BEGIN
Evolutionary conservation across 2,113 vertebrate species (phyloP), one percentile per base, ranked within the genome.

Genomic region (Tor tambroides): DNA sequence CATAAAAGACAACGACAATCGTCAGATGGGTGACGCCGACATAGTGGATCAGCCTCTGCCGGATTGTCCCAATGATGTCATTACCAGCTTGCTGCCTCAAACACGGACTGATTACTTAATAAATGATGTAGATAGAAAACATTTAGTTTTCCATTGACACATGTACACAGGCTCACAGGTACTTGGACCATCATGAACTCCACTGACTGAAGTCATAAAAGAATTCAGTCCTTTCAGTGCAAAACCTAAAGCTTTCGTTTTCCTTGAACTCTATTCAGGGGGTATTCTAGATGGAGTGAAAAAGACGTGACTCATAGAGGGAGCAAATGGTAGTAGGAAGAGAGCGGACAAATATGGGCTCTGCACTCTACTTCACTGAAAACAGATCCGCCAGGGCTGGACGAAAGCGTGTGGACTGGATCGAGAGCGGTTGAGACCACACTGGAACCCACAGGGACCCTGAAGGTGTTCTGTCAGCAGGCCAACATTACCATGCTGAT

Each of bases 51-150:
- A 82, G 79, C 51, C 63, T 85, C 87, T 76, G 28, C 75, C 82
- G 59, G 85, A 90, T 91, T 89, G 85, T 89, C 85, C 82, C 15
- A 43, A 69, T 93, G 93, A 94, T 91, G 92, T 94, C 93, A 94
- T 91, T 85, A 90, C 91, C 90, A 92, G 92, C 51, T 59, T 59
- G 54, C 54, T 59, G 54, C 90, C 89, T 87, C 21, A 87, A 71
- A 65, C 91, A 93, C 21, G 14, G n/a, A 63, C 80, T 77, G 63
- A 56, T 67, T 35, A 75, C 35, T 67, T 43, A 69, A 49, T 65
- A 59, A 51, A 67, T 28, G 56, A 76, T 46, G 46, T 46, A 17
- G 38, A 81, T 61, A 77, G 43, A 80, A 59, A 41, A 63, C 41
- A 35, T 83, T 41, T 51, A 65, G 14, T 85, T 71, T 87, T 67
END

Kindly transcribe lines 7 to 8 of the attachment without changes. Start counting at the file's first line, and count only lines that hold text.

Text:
- T 91, T 85, A 90, C 91, C 90, A 92, G 92, C 51, T 59, T 59
- G 54, C 54, T 59, G 54, C 90, C 89, T 87, C 21, A 87, A 71